Nobody’s Home: The Story Behind the Podcast That Won the Top Prize in B2B Journalism

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The 2019 Jesse H. Neal Awards, which recognize the best in B2B journalism, provided no shortage of highlights at this year’s ceremony in New York City on March 29.

More than 200 B2B editors and executives celebrated 51 prizes spanning 21 categories, including Strategic Insight’s Chief Investment Officer winning Best Media Brand (Overall Editorial Excellence) and Subadhra Sriram, editor and publisher/media products at Crain Communication’s Staffing Industry Analysts, receiving the Timothy White Award, which honors an editor whose work displays courage, integrity and passion. See the full list of winners here.

In the first year that podcasts were a Neal’s category, American Banker’s Nobody’s Home, a 10-part podcast produced by reporter John Heltman that examined vacant housing blight in the United States, won the overall top prize, the Grand Neal.

It was an ambitious effort both in scope and use of a new medium (in what’s been dubbed “the year of the mediocre podcast,” Nobody’s Home was anything but). Heltman worked for nearly a year, traveling coast to coast to find out how concentrated pockets of vacant housing are hurting U.S. communities and endangering the financial system. He provided art, links and transcripts for each episode, spliced and mixed each podcast himself, and even wrote its theme song.

“John’s innovative, exhaustive podcast series tackled tough subjects including discrimination in mortgage lending, gentrification and whether home ownership itself is a good idea,” said Tara Welty, VP and editor-in-chief at Scholastic Teacher Resources and a member of the 2019 Neal Award judge’s selection committee. “John’s powerful work has also been recognized by media outlets Politico and Axios for confronting an often ignored yet growing problem.”

It’s work that showcases what B2B journalism can be and required a reporter’s commitment and willingness to take risks. It also required the support of that reporter’s team and bosses, who signed off on an ambitious effort that could have been dismissed as tangential to the brand’s mission and gave the reporter the resources and support that he required.

Here, Heltman, who was also selected as the 2019 McAllister Editorial Fellow and will serve as an advisor at Northwestern University’s Medill School of Journalism, talks about the realities of podcasts as a tool for B2B journalists and what it took to bring a passion project to life.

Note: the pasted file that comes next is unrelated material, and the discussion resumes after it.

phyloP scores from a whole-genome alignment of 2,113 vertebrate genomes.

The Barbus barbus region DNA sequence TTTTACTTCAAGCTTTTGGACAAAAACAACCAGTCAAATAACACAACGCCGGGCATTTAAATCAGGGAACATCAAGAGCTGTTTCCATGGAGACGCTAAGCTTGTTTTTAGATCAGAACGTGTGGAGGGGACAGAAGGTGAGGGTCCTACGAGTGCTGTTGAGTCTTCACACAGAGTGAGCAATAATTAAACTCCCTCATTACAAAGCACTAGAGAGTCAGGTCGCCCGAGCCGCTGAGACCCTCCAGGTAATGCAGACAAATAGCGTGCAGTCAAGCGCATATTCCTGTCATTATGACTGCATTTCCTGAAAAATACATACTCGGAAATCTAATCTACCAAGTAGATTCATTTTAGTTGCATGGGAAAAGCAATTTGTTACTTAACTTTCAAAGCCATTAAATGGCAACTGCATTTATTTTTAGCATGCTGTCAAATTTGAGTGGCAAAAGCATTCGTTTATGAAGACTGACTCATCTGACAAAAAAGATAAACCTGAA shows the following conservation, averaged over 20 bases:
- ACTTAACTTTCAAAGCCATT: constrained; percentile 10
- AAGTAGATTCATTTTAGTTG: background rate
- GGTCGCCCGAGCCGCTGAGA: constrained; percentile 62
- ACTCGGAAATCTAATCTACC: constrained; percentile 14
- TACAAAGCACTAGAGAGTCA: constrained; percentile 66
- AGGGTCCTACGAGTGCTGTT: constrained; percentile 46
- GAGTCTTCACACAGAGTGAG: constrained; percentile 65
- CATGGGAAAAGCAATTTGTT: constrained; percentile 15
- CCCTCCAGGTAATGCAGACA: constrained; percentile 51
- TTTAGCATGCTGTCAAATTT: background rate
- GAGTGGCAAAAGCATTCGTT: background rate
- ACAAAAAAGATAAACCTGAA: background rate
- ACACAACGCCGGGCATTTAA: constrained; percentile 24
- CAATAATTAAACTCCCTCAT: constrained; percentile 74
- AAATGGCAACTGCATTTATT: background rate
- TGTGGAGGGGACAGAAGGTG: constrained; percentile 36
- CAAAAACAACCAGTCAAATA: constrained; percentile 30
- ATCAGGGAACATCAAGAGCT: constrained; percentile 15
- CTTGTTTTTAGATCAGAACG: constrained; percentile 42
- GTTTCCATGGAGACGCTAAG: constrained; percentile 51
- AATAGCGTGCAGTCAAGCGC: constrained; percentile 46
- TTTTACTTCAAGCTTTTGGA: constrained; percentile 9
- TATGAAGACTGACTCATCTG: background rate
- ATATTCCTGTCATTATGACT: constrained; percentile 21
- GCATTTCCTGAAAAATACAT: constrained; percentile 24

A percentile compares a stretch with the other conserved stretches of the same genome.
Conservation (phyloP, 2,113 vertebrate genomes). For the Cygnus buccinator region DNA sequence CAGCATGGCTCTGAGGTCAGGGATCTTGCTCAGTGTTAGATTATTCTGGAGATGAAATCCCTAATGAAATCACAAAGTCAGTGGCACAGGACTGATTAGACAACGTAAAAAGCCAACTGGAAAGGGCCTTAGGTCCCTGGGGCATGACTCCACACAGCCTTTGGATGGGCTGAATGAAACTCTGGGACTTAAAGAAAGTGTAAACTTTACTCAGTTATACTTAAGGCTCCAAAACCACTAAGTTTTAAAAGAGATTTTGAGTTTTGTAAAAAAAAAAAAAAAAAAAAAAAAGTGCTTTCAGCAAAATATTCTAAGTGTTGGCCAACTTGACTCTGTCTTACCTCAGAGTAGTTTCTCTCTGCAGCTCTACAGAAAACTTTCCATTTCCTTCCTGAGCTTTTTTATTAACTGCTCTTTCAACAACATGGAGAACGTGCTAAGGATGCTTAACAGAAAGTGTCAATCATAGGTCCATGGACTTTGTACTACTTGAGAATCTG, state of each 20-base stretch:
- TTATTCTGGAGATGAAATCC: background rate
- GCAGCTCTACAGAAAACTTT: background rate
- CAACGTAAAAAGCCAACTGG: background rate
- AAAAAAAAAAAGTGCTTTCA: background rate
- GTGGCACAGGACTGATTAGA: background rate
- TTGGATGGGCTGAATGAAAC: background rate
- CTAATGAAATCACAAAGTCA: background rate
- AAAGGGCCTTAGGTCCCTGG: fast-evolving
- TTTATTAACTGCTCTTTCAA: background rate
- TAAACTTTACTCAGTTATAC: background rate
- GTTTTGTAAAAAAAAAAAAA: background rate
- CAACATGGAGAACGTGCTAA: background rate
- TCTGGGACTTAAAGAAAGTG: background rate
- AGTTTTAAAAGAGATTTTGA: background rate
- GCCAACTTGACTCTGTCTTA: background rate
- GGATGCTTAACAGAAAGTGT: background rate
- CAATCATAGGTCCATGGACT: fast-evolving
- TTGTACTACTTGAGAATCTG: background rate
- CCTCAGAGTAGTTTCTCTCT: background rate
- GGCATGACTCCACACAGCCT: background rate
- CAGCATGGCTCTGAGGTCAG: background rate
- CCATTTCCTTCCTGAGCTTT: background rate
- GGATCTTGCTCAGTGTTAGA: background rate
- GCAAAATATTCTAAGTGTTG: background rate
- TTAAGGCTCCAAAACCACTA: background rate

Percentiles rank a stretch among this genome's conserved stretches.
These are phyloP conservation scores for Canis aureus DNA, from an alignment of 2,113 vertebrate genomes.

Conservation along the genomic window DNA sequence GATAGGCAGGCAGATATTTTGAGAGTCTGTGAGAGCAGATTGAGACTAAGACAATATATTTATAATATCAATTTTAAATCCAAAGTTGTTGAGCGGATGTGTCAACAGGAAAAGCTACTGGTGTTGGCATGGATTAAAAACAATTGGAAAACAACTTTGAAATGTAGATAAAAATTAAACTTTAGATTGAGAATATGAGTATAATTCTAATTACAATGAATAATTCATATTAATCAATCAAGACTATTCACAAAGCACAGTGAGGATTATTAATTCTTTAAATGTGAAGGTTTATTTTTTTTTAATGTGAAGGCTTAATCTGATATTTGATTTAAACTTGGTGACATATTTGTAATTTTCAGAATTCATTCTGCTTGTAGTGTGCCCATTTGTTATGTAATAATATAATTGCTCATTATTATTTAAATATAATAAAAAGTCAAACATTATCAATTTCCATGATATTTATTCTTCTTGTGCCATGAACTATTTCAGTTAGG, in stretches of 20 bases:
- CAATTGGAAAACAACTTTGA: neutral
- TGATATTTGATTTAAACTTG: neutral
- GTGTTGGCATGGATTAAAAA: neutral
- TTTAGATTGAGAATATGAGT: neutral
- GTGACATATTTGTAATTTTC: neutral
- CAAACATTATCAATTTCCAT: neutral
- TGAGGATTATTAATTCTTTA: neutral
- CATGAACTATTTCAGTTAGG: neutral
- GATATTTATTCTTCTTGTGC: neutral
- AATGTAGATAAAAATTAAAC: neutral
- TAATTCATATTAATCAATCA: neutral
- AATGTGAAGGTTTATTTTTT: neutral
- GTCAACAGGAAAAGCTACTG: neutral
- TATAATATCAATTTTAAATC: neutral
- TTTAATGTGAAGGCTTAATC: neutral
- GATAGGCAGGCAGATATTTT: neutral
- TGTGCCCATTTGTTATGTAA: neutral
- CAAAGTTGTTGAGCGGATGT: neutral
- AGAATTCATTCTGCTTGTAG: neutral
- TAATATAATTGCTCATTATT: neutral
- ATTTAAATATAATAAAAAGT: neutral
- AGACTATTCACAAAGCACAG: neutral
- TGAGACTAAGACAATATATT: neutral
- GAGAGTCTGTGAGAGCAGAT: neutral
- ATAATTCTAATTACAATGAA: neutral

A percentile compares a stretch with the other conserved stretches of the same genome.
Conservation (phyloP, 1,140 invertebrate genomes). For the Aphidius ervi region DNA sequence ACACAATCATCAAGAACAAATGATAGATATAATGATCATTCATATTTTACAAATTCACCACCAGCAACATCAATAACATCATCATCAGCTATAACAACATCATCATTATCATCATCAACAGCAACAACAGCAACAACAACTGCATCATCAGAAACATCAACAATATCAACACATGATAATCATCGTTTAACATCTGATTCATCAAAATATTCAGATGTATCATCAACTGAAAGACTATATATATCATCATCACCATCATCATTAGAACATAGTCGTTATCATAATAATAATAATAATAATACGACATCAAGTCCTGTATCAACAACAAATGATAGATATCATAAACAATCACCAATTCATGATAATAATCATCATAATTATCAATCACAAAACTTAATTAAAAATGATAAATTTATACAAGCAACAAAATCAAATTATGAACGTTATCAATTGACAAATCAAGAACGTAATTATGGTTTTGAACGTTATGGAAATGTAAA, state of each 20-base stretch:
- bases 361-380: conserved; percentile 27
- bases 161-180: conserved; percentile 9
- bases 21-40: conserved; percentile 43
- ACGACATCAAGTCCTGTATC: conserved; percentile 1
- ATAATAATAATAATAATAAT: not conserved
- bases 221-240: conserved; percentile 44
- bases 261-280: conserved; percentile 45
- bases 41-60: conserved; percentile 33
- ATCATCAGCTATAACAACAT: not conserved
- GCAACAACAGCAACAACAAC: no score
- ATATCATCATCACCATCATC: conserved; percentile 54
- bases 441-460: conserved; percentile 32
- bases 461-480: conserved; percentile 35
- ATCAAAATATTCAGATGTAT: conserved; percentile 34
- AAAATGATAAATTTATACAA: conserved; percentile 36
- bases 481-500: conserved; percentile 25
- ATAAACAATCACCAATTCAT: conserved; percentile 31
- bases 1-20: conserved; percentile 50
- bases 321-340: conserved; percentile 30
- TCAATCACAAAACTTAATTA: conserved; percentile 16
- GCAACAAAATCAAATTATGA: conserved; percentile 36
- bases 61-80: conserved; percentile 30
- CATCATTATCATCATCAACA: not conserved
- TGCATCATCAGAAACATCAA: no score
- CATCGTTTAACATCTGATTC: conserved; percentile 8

A Team Willing to Take Risks

Heltman, a Washington, DC native, had been pitching a look at the effect of housing blight in Baltimore and Washington, DC to some national media outlets without success.

He saw an opportunity closer to home when American Banker’s former editor-in-chief Marc Hochstein told staff to pitch passion projects—if the project made sense for the brand and the audience, the American Banker team would see about giving staffers resources and time to follow up.

Heltman had toyed with idea of a podcast. “By the time that call for pitches came around the concept had evolved into thinking of this as broader issue beyond D.C. and Baltimore.”

Soon, Heltman settled on the idea of vacant housing as a way to make his idea relevant to American Banker. “Podcasting is so expansive and comprehensive that it gives you the room to take the story wherever it leads instead of sticking to the securitization of mortgages -- stuff that’s in our wheelhouse. It takes readers on little bit of a detour from where we might normally take them.”

He received the green light but admits he wasn’t sure where to start or what to say. Hochstein left a few months later and was replaced by editor-in-chief Rob Blackwell, another podcast fan. “We knew what it could be even if we didn’t know how to get there,” said Heltman. “It helped that I wasn’t trying to explain this to someone who didn’t get this.”

Heltman originally pitched 4-7 episodes of about 25 minutes each. He started doing background interviews in the summer of 2017 but by the fall of 2018, “It became apparent that if I just tried to do this in my spare time, would take a million years,” Heltman added. “Vacant housing isn’t a hot, in-the-moment topic that would lose its relevance but it wasn't so slow moving that I could take forever.”

To expedite the process, Heltman pitched an idea of doing a story on all 12 regional federal reserve banks, which gave him the opportunity to work in interviews for the podcast around his other business travel.

Guerrilla-Style Gets You Only So Far

Heltman was able to leverage some equipment that SourceMedia already had in-house (American Banker editor-at-large Penny Crossman was already doing a podcast interview show) and bought his own recorder. “If I’m doing interviews anyway, why not just mike them up,” he said. “I had gotten used to the foibles of the equipment.”

But there is a limit to what can be done guerrilla-style. “A trope about podcasting is that if you have an iPhone, you can do an interview,” Heltman said. “That’s sort of true, but one time I was at a coffee shop working on contacting people and called someone who said, ‘I’m right around the corner from where you’re sitting, come on over and we’ll do the interview.’ I didn’t have my gear with me so I did it with an iPhone.”